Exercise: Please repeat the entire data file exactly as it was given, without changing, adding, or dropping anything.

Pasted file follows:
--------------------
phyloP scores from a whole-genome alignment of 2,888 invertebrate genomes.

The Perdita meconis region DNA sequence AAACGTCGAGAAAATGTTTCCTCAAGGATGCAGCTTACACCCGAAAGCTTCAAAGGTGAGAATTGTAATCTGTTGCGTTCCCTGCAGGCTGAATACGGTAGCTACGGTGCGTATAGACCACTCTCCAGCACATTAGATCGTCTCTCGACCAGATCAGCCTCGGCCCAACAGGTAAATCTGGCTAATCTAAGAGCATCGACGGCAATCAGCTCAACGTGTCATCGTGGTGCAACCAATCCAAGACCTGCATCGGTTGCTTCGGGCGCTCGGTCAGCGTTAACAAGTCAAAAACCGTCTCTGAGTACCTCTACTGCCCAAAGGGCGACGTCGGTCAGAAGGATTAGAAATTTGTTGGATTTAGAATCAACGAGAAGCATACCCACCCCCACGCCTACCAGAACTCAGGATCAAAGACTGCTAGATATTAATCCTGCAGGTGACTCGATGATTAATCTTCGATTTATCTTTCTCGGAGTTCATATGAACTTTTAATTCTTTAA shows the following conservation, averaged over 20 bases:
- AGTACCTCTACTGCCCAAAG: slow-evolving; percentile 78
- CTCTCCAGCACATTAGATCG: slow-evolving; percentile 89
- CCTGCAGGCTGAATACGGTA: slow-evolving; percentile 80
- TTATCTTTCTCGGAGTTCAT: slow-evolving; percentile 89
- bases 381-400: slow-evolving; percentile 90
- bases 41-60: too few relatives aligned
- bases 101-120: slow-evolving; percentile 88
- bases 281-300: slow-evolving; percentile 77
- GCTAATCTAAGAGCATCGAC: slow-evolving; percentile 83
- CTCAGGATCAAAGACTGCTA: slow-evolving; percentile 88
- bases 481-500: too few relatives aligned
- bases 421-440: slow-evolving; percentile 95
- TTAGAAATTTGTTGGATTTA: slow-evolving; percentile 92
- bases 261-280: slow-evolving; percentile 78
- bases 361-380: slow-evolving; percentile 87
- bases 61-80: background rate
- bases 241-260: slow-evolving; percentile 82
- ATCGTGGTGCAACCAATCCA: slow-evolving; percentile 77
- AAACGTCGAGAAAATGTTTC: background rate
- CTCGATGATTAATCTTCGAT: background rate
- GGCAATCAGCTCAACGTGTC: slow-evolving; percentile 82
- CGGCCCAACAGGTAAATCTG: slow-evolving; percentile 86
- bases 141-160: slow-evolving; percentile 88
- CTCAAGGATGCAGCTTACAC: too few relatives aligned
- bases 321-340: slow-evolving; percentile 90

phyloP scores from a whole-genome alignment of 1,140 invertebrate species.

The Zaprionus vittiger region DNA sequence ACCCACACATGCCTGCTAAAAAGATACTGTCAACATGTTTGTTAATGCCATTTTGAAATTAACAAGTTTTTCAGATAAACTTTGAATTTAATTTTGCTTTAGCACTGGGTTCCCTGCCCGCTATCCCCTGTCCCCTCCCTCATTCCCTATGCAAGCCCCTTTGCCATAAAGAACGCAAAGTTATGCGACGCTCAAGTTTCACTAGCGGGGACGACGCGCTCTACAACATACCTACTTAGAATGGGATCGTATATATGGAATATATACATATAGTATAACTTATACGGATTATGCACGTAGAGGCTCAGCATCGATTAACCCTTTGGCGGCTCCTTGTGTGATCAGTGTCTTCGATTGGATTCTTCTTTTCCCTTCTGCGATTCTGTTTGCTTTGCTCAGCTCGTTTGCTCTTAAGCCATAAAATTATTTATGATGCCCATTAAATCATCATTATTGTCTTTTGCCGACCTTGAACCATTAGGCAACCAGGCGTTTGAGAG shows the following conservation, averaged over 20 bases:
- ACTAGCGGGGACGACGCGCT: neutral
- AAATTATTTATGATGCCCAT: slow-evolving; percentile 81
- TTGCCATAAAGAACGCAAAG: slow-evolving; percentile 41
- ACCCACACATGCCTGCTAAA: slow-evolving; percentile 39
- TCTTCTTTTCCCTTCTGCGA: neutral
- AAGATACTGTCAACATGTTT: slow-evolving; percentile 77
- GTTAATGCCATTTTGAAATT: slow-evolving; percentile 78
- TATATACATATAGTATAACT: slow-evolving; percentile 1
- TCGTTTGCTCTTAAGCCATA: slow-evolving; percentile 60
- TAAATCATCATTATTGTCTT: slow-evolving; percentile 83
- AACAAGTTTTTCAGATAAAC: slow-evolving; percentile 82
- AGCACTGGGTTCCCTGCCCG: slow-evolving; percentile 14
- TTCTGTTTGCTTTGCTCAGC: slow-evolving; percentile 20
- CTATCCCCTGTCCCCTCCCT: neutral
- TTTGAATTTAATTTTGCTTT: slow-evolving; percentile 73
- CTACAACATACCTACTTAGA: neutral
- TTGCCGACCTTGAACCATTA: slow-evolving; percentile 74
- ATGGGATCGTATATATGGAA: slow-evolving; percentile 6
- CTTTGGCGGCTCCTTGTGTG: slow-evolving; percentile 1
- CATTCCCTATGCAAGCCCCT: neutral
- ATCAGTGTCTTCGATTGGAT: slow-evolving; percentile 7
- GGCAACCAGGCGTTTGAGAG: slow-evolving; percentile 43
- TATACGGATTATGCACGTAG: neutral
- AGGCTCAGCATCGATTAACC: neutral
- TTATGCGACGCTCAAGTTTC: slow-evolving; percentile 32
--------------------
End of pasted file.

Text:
phyloP scores from a whole-genome alignment of 2,888 invertebrate genomes.

The Perdita meconis region DNA sequence AAACGTCGAGAAAATGTTTCCTCAAGGATGCAGCTTACACCCGAAAGCTTCAAAGGTGAGAATTGTAATCTGTTGCGTTCCCTGCAGGCTGAATACGGTAGCTACGGTGCGTATAGACCACTCTCCAGCACATTAGATCGTCTCTCGACCAGATCAGCCTCGGCCCAACAGGTAAATCTGGCTAATCTAAGAGCATCGACGGCAATCAGCTCAACGTGTCATCGTGGTGCAACCAATCCAAGACCTGCATCGGTTGCTTCGGGCGCTCGGTCAGCGTTAACAAGTCAAAAACCGTCTCTGAGTACCTCTACTGCCCAAAGGGCGACGTCGGTCAGAAGGATTAGAAATTTGTTGGATTTAGAATCAACGAGAAGCATACCCACCCCCACGCCTACCAGAACTCAGGATCAAAGACTGCTAGATATTAATCCTGCAGGTGACTCGATGATTAATCTTCGATTTATCTTTCTCGGAGTTCATATGAACTTTTAATTCTTTAA shows the following conservation, averaged over 20 bases:
- AGTACCTCTACTGCCCAAAG: slow-evolving; percentile 78
- CTCTCCAGCACATTAGATCG: slow-evolving; percentile 89
- CCTGCAGGCTGAATACGGTA: slow-evolving; percentile 80
- TTATCTTTCTCGGAGTTCAT: slow-evolving; percentile 89
- bases 381-400: slow-evolving; percentile 90
- bases 41-60: too few relatives aligned
- bases 101-120: slow-evolving; percentile 88
- bases 281-300: slow-evolving; percentile 77
- GCTAATCTAAGAGCATCGAC: slow-evolving; percentile 83
- CTCAGGATCAAAGACTGCTA: slow-evolving; percentile 88
- bases 481-500: too few relatives aligned
- bases 421-440: slow-evolving; percentile 95
- TTAGAAATTTGTTGGATTTA: slow-evolving; percentile 92
- bases 261-280: slow-evolving; percentile 78
- bases 361-380: slow-evolving; percentile 87
- bases 61-80: background rate
- bases 241-260: slow-evolving; percentile 82
- ATCGTGGTGCAACCAATCCA: slow-evolving; percentile 77
- AAACGTCGAGAAAATGTTTC: background rate
- CTCGATGATTAATCTTCGAT: background rate
- GGCAATCAGCTCAACGTGTC: slow-evolving; percentile 82
- CGGCCCAACAGGTAAATCTG: slow-evolving; percentile 86
- bases 141-160: slow-evolving; percentile 88
- CTCAAGGATGCAGCTTACAC: too few relatives aligned
- bases 321-340: slow-evolving; percentile 90

phyloP scores from a whole-genome alignment of 1,140 invertebrate species.

The Zaprionus vittiger region DNA sequence ACCCACACATGCCTGCTAAAAAGATACTGTCAACATGTTTGTTAATGCCATTTTGAAATTAACAAGTTTTTCAGATAAACTTTGAATTTAATTTTGCTTTAGCACTGGGTTCCCTGCCCGCTATCCCCTGTCCCCTCCCTCATTCCCTATGCAAGCCCCTTTGCCATAAAGAACGCAAAGTTATGCGACGCTCAAGTTTCACTAGCGGGGACGACGCGCTCTACAACATACCTACTTAGAATGGGATCGTATATATGGAATATATACATATAGTATAACTTATACGGATTATGCACGTAGAGGCTCAGCATCGATTAACCCTTTGGCGGCTCCTTGTGTGATCAGTGTCTTCGATTGGATTCTTCTTTTCCCTTCTGCGATTCTGTTTGCTTTGCTCAGCTCGTTTGCTCTTAAGCCATAAAATTATTTATGATGCCCATTAAATCATCATTATTGTCTTTTGCCGACCTTGAACCATTAGGCAACCAGGCGTTTGAGAG shows the following conservation, averaged over 20 bases:
- ACTAGCGGGGACGACGCGCT: neutral
- AAATTATTTATGATGCCCAT: slow-evolving; percentile 81
- TTGCCATAAAGAACGCAAAG: slow-evolving; percentile 41
- ACCCACACATGCCTGCTAAA: slow-evolving; percentile 39
- TCTTCTTTTCCCTTCTGCGA: neutral
- AAGATACTGTCAACATGTTT: slow-evolving; percentile 77
- GTTAATGCCATTTTGAAATT: slow-evolving; percentile 78
- TATATACATATAGTATAACT: slow-evolving; percentile 1
- TCGTTTGCTCTTAAGCCATA: slow-evolving; percentile 60
- TAAATCATCATTATTGTCTT: slow-evolving; percentile 83
- AACAAGTTTTTCAGATAAAC: slow-evolving; percentile 82
- AGCACTGGGTTCCCTGCCCG: slow-evolving; percentile 14
- TTCTGTTTGCTTTGCTCAGC: slow-evolving; percentile 20
- CTATCCCCTGTCCCCTCCCT: neutral
- TTTGAATTTAATTTTGCTTT: slow-evolving; percentile 73
- CTACAACATACCTACTTAGA: neutral
- TTGCCGACCTTGAACCATTA: slow-evolving; percentile 74
- ATGGGATCGTATATATGGAA: slow-evolving; percentile 6
- CTTTGGCGGCTCCTTGTGTG: slow-evolving; percentile 1
- CATTCCCTATGCAAGCCCCT: neutral
- ATCAGTGTCTTCGATTGGAT: slow-evolving; percentile 7
- GGCAACCAGGCGTTTGAGAG: slow-evolving; percentile 43
- TATACGGATTATGCACGTAG: neutral
- AGGCTCAGCATCGATTAACC: neutral
- TTATGCGACGCTCAAGTTTC: slow-evolving; percentile 32